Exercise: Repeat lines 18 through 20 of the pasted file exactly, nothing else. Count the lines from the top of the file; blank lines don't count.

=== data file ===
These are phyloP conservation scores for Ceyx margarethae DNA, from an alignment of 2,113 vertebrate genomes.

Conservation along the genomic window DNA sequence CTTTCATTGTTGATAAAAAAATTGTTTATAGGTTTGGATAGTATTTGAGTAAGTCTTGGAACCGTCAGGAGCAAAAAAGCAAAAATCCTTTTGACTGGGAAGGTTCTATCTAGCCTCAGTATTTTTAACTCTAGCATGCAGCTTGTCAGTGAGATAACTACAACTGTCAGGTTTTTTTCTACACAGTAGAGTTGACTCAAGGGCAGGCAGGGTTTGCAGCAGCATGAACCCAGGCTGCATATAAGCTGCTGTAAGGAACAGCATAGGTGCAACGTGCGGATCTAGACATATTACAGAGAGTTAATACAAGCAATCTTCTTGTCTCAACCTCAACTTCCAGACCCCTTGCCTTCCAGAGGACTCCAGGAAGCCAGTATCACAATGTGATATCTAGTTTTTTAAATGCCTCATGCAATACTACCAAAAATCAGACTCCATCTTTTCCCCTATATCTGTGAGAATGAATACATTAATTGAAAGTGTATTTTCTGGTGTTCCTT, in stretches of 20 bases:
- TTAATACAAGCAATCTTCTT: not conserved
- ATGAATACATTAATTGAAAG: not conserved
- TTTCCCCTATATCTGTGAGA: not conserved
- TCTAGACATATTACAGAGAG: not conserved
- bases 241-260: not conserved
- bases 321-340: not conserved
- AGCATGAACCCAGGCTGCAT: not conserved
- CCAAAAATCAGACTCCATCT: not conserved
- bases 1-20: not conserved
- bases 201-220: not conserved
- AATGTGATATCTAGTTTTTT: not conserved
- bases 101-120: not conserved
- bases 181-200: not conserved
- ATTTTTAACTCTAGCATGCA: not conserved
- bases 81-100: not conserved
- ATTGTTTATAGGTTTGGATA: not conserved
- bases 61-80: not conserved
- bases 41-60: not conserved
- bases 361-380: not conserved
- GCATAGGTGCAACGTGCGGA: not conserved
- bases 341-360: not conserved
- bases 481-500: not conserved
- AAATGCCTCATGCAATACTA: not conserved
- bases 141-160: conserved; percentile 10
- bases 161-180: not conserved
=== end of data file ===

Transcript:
- ATTGTTTATAGGTTTGGATA: not conserved
- bases 61-80: not conserved
- bases 41-60: not conserved